The only issue I have with Oathbreaker is that although the musicianship is tight and the production is perfect, the songs themselves feel a little too familiar at times. The opening riff on “The Unholy Conception” sounds almost like a black metal homage to the 1989 Batman movie soundtrack, before going into a melodic black metal sound, very similar to Naglfar. That being said, I am impressed by the fact that Hoth have produced such a high-quality album on their own, and their sense of melody and songwriting is flawless. There’s definitely a lot to like here, and I suspect we’ll be hearing a lot more from these guys in the near future.

– Bradley

[section label=”ID – Philosofia”]

ID – Philosofia

ID - Philosofia

Rating: 5/5
 United States
 Independent Release

Texas has been a breeding ground for brutal death metal for years, producing some of the heaviest bands in the genre (Devourment are an excellent example of this). There have been black metal bands, groove metal bands, metalcore… just about all things hard and heavy, but always with an emphasis on sheer brutality.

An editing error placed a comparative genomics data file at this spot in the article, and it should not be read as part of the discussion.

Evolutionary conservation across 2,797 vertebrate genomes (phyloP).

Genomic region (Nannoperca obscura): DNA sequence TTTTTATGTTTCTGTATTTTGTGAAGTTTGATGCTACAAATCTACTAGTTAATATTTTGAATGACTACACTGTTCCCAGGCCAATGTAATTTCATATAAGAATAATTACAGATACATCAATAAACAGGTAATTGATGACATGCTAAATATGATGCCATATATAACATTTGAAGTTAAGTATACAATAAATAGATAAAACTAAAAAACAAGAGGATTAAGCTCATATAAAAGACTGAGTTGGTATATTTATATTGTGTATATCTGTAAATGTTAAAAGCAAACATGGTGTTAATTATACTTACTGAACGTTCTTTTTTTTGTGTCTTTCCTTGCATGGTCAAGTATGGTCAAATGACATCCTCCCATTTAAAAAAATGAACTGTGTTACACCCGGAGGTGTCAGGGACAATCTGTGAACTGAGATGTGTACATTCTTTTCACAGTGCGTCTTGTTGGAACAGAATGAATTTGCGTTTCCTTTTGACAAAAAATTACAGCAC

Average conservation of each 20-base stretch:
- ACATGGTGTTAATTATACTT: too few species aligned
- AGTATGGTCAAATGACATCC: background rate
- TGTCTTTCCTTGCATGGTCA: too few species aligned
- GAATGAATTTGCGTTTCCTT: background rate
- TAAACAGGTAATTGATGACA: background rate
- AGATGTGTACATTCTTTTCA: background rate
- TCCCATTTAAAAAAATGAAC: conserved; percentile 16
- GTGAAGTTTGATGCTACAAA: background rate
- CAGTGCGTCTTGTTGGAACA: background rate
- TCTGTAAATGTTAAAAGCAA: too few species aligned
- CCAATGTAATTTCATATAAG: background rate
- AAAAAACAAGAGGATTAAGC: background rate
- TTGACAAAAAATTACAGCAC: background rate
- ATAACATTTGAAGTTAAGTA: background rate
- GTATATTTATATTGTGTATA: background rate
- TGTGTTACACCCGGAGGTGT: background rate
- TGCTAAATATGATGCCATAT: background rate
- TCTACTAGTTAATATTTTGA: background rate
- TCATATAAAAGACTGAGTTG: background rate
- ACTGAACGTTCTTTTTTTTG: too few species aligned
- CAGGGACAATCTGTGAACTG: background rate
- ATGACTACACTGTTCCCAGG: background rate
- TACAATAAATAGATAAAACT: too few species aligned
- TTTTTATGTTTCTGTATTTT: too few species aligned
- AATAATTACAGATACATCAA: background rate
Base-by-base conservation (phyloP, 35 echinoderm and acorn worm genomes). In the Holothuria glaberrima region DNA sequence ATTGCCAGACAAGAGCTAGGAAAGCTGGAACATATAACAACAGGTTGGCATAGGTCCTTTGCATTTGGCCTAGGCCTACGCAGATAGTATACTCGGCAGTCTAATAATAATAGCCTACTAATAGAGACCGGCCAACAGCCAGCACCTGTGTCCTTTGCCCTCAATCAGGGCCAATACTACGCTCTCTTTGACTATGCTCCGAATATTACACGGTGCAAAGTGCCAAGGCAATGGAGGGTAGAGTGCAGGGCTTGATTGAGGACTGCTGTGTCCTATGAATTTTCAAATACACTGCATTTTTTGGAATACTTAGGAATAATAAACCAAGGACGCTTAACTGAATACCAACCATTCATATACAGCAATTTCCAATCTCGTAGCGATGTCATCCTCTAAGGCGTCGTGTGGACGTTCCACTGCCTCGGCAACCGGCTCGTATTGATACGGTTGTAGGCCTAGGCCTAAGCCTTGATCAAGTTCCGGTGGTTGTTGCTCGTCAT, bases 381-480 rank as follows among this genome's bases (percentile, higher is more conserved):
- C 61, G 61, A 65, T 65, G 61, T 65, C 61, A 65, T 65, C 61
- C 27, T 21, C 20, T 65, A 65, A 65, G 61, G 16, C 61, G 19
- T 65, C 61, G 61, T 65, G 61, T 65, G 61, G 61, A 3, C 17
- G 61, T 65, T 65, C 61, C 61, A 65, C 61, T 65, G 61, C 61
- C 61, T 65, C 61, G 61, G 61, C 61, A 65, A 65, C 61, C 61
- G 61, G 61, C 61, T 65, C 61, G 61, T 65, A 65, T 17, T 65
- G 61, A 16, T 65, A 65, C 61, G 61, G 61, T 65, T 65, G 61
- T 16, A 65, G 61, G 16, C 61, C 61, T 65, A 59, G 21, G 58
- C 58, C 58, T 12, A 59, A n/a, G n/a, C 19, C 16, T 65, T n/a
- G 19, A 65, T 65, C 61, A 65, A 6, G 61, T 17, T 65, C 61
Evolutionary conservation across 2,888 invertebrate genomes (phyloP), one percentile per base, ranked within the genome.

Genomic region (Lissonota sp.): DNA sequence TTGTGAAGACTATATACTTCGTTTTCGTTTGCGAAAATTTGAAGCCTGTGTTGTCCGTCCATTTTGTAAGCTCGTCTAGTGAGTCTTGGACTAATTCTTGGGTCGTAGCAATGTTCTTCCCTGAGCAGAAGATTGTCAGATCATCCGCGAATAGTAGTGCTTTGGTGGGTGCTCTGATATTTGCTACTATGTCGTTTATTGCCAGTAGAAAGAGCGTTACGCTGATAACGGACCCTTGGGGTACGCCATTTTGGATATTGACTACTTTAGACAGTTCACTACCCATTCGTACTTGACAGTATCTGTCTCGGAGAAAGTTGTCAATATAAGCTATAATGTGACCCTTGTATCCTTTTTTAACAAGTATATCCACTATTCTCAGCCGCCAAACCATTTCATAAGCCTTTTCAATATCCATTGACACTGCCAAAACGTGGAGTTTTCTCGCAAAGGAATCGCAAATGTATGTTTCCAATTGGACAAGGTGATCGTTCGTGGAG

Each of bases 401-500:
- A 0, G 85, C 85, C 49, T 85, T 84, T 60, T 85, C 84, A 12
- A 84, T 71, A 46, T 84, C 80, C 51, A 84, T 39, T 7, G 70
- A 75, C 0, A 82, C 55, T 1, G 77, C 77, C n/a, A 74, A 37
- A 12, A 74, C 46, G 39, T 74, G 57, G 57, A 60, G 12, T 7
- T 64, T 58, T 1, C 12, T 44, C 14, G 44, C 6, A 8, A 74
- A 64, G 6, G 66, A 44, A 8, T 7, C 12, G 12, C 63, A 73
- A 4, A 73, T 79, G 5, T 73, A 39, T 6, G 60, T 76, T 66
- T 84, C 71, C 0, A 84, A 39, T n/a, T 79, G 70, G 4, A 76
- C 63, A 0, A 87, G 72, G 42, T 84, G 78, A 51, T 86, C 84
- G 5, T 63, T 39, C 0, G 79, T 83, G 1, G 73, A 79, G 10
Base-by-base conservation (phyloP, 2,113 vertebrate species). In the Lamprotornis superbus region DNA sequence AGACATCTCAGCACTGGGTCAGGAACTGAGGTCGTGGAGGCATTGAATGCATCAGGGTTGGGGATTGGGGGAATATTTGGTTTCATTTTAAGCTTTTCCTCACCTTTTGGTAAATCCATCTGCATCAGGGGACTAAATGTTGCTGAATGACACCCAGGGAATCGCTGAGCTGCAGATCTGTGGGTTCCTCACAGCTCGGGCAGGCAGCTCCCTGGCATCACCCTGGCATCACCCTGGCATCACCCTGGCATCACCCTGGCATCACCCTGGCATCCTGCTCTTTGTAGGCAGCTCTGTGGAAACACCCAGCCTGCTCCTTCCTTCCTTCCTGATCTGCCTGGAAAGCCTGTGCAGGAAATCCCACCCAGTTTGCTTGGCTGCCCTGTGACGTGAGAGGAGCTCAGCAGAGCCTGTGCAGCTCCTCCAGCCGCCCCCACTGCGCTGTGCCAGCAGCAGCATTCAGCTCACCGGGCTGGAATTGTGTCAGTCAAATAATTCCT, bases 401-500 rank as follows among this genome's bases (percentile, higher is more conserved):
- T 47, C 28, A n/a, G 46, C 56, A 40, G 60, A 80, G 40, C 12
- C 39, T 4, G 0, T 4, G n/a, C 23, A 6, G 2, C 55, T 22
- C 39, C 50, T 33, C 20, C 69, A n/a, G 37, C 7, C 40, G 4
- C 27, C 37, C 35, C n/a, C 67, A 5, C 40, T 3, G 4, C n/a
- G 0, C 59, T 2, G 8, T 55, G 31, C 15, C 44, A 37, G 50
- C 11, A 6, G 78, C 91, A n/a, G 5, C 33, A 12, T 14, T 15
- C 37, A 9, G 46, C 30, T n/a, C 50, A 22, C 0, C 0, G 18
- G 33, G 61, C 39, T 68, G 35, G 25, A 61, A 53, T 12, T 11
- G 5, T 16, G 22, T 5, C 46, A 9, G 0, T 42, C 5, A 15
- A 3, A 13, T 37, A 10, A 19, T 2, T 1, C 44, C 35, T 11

ID are a new band from Austin, Texas that mix brutal death with elements of black metal to create some of the most malevolent tones the south has to offer. Philosofía is their debut full-length and, I have to say, it really leaves a mark. With a triple vocal attack, punishing guitar lines, pummeling drums, and super heavy bass, Philosofía sounds like an album written and performed by a band with years of experience, even though these guys have only been an active band since 2012. “Godlike” is a particularly intense track, and is a good showcase for the technical abilities of the musicians. Blastbeats, thick bass, and insanely fast guitar work, and vocals hitting you from every direction; this is basically a sampler of the whole album packed into one song. “Liberate” features guest vocals by fellow Texan Shane Elwell from Vaginal Bear Trap, Oppressive Force, and a rising number of other notable Texas death metal acts. I’m reminded at times of the blackened death metal of Vital Remains, with a little bit of Deicide thrown in, though with much better vocals, and a bit more technical.